CopyrightCopyright will subsist in ‘original’ works falling into certain categories including literary, musical, dramatic and artistic works. This will cover items such as source code text for software, databases, photographs and drawings. Any business will have numerous works which qualify for protection. For those works with real commercial value it is sensible to include the © symbol together with the name of the owner and the year it was created. This will notify third parties of your rights and will allow them to contact you should they wish to obtain a licence.
DatabasesWhere there has been substantial investment in obtaining, verifying or presenting the contents of a database, for example key customer lists, it may be possible to benefit from a separate database right. This will allow you to prevent others from extracting and re-utilising information on the database without your authorisation.
SoftwareIt is generally not possible to patent software in the UK, although you may wish to consider seeking patent protection abroad if the software will be used extensively outside the UK. The source code itself will be protected by copyright provided it has not been copied from elsewhere, however protection does not extend to the ideas behind the software. It is therefore advisable to keep the source code and software specifications confidential where possible and to ensure that non-disclosure agreements are in place for those who do have access.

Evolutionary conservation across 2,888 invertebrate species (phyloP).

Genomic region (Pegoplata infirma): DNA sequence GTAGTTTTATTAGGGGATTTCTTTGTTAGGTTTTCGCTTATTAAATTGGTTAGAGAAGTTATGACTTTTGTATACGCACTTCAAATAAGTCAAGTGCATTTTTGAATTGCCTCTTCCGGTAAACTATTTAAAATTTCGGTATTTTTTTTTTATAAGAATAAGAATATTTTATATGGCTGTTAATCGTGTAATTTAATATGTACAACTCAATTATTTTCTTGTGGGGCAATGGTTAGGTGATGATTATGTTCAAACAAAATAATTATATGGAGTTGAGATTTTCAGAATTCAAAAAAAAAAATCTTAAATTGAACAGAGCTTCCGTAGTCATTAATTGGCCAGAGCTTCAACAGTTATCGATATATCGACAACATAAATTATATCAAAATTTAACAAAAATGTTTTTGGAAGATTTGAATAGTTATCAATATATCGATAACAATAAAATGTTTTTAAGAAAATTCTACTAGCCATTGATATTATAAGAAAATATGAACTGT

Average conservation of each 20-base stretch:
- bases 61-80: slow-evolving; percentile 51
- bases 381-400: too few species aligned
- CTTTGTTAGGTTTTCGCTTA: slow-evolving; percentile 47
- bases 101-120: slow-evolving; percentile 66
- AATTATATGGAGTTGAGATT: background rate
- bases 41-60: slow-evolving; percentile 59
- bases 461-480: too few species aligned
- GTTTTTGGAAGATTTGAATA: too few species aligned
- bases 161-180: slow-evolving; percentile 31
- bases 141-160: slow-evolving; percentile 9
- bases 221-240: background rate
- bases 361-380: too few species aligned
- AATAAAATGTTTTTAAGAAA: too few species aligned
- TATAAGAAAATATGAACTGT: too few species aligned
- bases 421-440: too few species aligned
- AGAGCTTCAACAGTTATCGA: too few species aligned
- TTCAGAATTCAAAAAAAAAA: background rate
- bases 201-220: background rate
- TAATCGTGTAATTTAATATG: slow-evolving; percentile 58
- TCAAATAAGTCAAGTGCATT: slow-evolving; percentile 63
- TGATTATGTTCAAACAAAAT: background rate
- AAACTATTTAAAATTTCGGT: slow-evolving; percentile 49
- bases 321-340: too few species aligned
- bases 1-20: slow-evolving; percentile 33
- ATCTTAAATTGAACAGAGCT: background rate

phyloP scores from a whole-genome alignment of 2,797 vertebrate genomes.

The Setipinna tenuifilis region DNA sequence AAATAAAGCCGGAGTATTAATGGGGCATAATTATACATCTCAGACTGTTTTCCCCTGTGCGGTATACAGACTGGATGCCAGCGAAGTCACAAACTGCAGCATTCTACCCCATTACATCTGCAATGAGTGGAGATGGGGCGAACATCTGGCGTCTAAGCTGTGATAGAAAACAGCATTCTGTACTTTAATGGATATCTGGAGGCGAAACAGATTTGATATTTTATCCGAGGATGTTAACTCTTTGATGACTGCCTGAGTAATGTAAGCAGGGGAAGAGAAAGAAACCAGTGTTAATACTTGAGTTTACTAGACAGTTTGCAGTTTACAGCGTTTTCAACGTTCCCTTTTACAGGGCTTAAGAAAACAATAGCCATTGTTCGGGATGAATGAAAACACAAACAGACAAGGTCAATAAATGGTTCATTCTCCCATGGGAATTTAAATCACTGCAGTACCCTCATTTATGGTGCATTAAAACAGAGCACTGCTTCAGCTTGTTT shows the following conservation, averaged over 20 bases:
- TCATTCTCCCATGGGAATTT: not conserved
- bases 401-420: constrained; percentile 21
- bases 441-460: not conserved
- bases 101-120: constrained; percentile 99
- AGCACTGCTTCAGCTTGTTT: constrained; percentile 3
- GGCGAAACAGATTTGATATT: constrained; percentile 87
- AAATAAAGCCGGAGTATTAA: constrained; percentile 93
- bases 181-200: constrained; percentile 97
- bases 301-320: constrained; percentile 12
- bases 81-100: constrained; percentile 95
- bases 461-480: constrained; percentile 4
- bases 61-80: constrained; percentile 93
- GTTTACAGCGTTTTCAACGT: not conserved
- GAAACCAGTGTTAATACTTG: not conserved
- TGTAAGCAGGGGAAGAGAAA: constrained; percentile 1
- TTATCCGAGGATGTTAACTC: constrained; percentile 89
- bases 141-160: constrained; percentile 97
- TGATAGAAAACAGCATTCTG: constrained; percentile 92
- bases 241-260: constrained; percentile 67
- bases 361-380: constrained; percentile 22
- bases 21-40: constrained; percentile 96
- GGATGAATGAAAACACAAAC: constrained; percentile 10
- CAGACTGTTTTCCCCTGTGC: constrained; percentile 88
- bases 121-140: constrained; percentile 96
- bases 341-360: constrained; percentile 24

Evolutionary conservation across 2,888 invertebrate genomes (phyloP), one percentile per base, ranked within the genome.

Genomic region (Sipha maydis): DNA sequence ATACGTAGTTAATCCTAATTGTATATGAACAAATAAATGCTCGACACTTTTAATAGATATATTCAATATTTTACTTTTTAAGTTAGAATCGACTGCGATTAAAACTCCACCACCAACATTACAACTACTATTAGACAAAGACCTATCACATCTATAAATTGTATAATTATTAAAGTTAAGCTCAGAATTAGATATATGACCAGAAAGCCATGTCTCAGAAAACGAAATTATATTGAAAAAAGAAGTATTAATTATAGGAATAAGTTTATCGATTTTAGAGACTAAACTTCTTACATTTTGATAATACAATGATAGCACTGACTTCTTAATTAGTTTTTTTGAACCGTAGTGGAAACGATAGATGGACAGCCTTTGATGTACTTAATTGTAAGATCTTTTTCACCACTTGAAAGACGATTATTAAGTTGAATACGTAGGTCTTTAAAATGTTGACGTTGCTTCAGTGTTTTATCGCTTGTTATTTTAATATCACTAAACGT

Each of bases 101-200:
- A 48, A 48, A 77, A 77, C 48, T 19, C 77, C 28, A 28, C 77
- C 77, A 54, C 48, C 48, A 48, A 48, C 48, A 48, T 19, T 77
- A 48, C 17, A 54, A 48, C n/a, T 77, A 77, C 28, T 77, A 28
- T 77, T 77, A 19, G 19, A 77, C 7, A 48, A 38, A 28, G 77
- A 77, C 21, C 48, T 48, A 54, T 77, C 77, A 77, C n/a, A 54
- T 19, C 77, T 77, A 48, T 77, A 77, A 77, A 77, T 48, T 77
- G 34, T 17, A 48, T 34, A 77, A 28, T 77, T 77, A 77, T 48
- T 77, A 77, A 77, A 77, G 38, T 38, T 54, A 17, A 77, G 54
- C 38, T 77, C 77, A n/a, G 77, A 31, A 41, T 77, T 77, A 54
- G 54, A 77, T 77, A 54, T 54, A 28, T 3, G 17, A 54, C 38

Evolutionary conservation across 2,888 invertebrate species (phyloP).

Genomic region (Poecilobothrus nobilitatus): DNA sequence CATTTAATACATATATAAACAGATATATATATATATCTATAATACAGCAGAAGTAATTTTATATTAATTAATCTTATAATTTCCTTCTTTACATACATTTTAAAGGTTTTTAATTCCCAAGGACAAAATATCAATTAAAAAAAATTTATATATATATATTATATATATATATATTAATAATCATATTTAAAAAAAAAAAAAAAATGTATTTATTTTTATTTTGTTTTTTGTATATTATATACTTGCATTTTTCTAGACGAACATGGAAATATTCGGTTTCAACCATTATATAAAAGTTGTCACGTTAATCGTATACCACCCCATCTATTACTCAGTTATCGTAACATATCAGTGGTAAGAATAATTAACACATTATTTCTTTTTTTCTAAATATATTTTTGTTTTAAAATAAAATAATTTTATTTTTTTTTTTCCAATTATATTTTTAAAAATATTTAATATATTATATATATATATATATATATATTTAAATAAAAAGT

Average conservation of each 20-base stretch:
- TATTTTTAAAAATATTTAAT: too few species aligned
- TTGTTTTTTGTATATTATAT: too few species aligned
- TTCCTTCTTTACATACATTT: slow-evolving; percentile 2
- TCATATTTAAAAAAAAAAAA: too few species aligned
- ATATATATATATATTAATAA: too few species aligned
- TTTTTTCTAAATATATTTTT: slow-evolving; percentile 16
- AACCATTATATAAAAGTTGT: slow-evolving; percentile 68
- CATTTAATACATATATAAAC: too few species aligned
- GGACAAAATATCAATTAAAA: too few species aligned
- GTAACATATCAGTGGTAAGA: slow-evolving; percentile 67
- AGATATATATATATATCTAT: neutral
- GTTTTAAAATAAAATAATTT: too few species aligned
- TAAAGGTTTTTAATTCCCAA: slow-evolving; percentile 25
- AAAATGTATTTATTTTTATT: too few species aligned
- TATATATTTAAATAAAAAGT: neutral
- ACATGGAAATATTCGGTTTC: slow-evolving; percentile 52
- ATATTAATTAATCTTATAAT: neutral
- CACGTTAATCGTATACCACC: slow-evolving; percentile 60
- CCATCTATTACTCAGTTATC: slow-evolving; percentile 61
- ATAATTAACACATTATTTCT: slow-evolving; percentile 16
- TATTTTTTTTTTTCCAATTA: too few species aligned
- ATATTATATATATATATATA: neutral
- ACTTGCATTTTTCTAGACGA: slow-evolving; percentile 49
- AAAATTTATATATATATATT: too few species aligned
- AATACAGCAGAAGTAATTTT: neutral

Confidential informationA business will inevitably have certain trade secrets and confidential information which it needs to protect. Whilst some of this information may be protected by implied duties of confidence, you should ensure that access to confidential information is limited to those employees who need it and that clear policies are in place to deal with misuse of such information.
ConclusionThe commercial advantages of building a strong intellectual property portfolio cannot be understated. Any business will have information, inventions, ideas or designs which are highly valuable and making effective use of the IP rights set out above can help to ensure that those assets are properly protected. Having these rights in place will also make a business more attractive to investors and prospective purchasers. IP protection is therefore particularly important for small businesses looking to achieve growth and possibly expand into new markets. Tom Lingard is head of TMT at Stevens & Bolton.
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